As the combat operations and political maneuvers of Russian President Vladimir Putin's attack on Ukraine drag on, where is it now that we're 98 days into the four-blitzkrieg campaign to bring down Ukraine President Volodymyr Zelensky’s government? Let's take a look back at what happened in the initial 90 days of Putin's war.
Foreign weapons continue to arrive on the battlefield. It is the US M-777 towed howitzer, with its upgraded ammunition of 155mm, that is making an impact. Additionally, the French-built CAESAR self-propelled howitzer of 155mm has been launched. US trainers have taught hundreds of Ukrainian troops in Germany to operate the M-777 platforms. The French provide training to the CAESAR teams in France.The first photo of lost equipment that was donated to Ukraine has been released; it's of the Australian Bushmaster MRAP equivalents in the Donbas.
The most striking thing is that the Russians have not been able to stop the flow of Western weapons and haven't even tried to strike any air or ground resupply lines in Ukraine. The United States has decided to supply Ukraine with an undetermined quantity of M142 High Mobility Artillery Rocket Systems (HIMARS). HIMARS not only surpasses other artillery weapons in use during the Russian war, but it's also an incredible leap in technology.
The comparable Russian rocket launcher needs an auxiliary fire direction center. It's loaded manually and can shoot around one volley per hour. The HIMARS self-locates and calculates its own firing strategies to strike targets. All the rockets are replaced after the process of reloading, which can take approximately five minutes. It’s difficult to comprehend why many pro-Putin accounts say that Russian technology is superior. It’s not. It’s clear why they do it. They realize that the people who read these accounts for any other reason than entertainment are ignorant.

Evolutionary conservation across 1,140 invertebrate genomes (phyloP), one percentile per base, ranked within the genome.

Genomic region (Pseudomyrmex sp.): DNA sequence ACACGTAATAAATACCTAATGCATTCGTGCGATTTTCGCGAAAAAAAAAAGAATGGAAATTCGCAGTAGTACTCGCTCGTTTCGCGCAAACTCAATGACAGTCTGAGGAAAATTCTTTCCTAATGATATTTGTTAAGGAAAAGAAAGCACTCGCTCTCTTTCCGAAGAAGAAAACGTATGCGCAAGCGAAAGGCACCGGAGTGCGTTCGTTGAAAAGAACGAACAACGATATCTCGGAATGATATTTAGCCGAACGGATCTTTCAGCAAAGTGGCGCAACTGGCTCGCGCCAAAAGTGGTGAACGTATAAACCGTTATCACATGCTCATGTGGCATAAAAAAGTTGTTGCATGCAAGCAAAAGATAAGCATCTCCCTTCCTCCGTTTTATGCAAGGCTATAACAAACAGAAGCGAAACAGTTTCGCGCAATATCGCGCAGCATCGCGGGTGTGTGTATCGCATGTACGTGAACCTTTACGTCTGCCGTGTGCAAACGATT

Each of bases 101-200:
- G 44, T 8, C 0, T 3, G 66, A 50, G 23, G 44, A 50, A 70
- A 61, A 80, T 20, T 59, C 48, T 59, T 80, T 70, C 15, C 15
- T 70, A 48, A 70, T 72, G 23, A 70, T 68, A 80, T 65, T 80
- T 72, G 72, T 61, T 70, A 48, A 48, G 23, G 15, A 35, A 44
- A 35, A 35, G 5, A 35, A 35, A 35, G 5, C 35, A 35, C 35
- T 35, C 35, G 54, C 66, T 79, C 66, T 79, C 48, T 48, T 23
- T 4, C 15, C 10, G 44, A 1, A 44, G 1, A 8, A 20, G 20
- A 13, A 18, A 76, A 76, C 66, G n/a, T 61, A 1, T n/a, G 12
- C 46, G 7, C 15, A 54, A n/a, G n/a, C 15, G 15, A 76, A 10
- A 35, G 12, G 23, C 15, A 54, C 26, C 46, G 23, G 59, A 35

Denmark is providing Ukraine with land-based Harpoon anti-ship missiles. Meanwhile, Alexander Dvornikov, the general chosen by Russian President Vladimir Putin to run the entire conflict, has vanished. No replacement has been declared. This does, however, align with information received in May concerning the chief of the Russian General Staff, Valery Gerasimov, directly overseeing the conflict.
On the political front, Henry Kissinger, following the same strategy he used against Vietnam in 1975, was quoted as saying that Ukraine should be willing to give Russia the things it wants. But the “Ukraine needs to settle for whatever crumbs Russia wants to dole out” train is now gone. However, it could turn into an issue in the next couple of months. There's an indication of a shift in the political direction of NATO as well, with Eastern Europe pulling away from seeking Germany and France to lead.
An Overview of Combat Operations
What are the crucial theaters of operations in the conflict? One of these must-win battles is over, and that's the destruction of Mariupol. There is intense fighting taking place in Kharkiv. Russia has two wars it has to win to gain something that appears to be victory in Ukraine.